I’m not the next Mark Zuckerberg. I don’t know how to write code. But I do have an idea for something – maybe not the next Facebook, exactly, but something – that would make the lives of students on campus a lot better. I hope someone with the skill set and initiative to make this happen reads on, because you’ll be a (minor) hero to future University students. I’ll be long gone, because I’m a senior, but you could do a lot of good for future students.
Our group project on RateMyProfessor.com got me thinking about just how awful RateMyProfessor.com is. It’s clunky. It’s slow, especially when you need it most. It’s ugly. It’s marginally helpful, but it could be so much more.
The LSA Course Guide isn’t exactly awful, but it’s incredibly cumbersome. I don’t know why the University feels the need to hide as much information from students as possible, but it does. On the LSA Course Guide, you’ve got a brief course description. On Wolverine Access, you’ve got real-time information about class enrollment. On various webpages scattered throughout the Internet, you’ve got information on instructors, like CVs, papers written, and personal interests. On RateMyProfessor.com, you’ve got (a pretty noisy) set of evaluations. On MaizeAndBlueReview.com, a site that is utterly unusable and seems to have been designed to confound the end-user, you’ve got more robust evaluation and grading data (for a lucky handful of professors). Just about nowhere can you find past syllabi, which is one of the most important pieces of information you can have before enrolling in a class.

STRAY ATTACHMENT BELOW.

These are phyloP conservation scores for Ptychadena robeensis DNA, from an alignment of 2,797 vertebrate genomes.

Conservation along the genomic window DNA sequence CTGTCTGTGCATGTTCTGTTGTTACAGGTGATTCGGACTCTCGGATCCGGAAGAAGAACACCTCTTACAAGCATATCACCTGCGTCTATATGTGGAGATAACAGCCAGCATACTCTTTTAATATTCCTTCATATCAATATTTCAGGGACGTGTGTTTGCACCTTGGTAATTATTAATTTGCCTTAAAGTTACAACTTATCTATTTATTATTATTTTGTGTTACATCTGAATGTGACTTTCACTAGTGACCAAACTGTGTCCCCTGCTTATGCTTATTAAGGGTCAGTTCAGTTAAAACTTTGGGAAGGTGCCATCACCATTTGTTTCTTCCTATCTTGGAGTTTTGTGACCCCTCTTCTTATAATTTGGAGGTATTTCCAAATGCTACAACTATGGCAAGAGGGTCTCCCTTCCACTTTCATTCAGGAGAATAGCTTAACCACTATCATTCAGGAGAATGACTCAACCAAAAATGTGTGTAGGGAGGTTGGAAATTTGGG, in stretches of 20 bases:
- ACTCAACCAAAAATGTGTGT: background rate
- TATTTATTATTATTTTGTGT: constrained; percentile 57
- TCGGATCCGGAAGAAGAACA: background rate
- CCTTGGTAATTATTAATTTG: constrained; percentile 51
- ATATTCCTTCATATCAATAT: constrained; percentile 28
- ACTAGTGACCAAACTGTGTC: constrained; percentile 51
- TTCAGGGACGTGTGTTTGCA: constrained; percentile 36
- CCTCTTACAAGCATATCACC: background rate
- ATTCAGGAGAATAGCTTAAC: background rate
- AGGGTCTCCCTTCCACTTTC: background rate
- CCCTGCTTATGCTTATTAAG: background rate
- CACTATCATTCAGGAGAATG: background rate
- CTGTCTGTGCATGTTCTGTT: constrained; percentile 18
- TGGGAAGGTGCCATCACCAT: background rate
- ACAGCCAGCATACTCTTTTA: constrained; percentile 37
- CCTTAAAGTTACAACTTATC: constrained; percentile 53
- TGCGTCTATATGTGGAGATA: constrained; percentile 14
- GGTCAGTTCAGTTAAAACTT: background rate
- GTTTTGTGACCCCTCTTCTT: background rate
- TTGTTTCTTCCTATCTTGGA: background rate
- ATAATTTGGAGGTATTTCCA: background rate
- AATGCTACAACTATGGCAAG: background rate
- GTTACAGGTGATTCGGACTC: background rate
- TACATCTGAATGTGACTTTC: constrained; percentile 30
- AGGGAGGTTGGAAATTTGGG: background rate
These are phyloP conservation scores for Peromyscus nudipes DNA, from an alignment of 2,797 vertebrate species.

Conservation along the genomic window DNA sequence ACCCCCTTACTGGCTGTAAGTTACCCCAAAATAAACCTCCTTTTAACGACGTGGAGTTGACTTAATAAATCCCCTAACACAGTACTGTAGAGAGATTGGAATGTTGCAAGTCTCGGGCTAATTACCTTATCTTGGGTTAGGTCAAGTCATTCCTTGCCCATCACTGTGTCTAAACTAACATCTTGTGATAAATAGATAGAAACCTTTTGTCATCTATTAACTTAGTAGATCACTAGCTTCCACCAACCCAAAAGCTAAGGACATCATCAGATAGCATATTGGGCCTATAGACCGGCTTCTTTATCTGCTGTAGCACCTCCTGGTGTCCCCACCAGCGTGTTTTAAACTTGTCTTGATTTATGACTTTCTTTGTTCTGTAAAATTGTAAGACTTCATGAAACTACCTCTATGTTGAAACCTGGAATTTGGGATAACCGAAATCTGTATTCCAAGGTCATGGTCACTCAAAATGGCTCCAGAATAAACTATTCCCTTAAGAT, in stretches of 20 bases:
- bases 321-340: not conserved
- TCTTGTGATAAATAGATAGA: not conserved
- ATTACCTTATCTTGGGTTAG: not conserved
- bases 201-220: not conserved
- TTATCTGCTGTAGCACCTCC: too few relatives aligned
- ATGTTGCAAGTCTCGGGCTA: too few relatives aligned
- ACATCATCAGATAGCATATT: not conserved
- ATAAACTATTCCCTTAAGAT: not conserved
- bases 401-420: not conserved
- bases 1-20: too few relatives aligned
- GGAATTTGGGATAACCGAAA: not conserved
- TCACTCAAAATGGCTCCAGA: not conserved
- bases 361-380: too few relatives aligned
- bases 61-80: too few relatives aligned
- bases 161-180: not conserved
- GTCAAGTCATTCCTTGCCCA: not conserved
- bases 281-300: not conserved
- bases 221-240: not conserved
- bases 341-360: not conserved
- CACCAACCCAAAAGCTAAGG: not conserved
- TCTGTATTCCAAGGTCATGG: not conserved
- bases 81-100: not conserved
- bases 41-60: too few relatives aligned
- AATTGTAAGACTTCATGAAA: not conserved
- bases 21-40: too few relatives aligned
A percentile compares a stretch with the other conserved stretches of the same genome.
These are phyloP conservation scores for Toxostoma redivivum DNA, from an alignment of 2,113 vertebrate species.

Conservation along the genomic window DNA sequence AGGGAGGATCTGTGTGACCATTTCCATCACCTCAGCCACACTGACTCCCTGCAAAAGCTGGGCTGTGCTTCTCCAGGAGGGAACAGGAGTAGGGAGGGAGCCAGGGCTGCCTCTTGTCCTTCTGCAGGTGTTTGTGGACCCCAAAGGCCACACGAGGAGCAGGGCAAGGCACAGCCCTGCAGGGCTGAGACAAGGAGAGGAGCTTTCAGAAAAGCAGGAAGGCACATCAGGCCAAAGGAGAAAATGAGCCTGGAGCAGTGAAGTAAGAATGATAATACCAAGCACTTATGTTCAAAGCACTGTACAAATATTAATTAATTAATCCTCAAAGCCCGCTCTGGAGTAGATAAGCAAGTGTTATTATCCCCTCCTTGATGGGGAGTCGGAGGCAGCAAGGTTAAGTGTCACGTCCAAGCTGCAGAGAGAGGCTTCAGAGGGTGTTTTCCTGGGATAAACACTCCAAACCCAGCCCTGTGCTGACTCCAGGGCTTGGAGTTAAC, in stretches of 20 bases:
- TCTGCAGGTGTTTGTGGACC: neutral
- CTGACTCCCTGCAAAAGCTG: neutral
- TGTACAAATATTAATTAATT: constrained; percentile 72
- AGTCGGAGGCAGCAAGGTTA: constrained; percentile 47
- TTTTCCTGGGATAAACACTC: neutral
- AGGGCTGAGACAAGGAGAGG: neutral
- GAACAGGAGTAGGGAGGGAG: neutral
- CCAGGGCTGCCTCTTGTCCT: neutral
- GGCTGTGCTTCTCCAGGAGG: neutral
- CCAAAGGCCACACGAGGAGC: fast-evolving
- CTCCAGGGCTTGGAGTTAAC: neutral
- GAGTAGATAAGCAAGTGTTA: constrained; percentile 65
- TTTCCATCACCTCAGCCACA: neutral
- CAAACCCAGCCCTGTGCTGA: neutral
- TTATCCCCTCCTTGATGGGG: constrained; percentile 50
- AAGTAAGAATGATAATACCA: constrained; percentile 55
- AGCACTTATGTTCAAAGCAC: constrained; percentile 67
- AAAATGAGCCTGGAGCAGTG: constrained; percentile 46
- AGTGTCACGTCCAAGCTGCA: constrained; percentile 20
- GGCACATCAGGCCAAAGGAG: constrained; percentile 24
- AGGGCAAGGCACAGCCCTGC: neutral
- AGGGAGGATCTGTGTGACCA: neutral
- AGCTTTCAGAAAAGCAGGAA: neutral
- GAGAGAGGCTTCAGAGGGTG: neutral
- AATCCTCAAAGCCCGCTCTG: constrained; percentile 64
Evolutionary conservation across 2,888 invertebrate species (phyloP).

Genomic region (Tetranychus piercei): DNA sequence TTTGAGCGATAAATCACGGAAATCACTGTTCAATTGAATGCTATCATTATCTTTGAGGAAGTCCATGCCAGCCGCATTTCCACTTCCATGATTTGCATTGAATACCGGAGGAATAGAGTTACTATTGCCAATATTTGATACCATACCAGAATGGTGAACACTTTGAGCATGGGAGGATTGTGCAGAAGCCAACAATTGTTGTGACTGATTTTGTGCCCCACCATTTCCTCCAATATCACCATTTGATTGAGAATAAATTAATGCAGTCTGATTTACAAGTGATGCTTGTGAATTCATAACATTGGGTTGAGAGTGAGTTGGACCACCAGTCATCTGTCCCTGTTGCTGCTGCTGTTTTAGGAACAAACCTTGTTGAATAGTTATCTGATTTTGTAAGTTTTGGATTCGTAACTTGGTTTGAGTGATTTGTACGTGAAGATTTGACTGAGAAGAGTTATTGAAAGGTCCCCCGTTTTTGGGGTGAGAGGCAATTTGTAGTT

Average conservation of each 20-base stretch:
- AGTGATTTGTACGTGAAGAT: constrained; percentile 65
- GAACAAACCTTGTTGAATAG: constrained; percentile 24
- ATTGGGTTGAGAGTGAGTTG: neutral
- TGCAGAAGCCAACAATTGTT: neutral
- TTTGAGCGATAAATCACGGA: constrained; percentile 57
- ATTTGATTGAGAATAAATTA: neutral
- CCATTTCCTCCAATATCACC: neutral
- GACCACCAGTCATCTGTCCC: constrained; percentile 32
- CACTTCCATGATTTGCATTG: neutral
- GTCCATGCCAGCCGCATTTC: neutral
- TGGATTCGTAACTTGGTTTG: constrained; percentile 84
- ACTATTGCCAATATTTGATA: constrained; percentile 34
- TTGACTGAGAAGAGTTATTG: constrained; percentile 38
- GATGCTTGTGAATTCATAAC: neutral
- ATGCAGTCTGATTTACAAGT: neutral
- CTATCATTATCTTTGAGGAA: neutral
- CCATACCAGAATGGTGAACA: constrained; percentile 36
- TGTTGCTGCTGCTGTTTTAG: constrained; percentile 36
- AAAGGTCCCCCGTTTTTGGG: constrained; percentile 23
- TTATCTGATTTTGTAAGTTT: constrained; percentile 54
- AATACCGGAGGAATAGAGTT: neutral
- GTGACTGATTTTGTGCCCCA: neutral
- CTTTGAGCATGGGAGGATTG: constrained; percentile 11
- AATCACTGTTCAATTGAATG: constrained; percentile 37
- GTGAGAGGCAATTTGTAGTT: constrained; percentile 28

It’s a mess.
That’s where you come in, HONORS-352-coding-guru-to-be-named. For the sake of future University enrollees, all this information ought to be in the same place. In the presence of such a resource, the hours that I spend every semester trying to optimize my enrolled classes would be largely wasted. I wouldn’t have to triangulate information from ten different websites. It would just be…there.
The University really ought to do this itself. But it hasn’t. Which leaves a big hole for you to fill. Collate this data, present it on an easy-to-use website, and rule the world. (Well, maybe not, but you’ll have saved a lot of people a lot of time.)
Alright, thanks for reading my manifesto. In all honesty, this may seem like a minor problem, but it has been one of my chief frustrations at Michigan. Multiply all the hours I spend on registration each term by eight semesters, and you’re starting to talk about a real chunk of time. Time that could be spent on learning, not waiting for RateMyProfessor.com to load and hoping it doesn’t crash Firefox for the umpteenth time.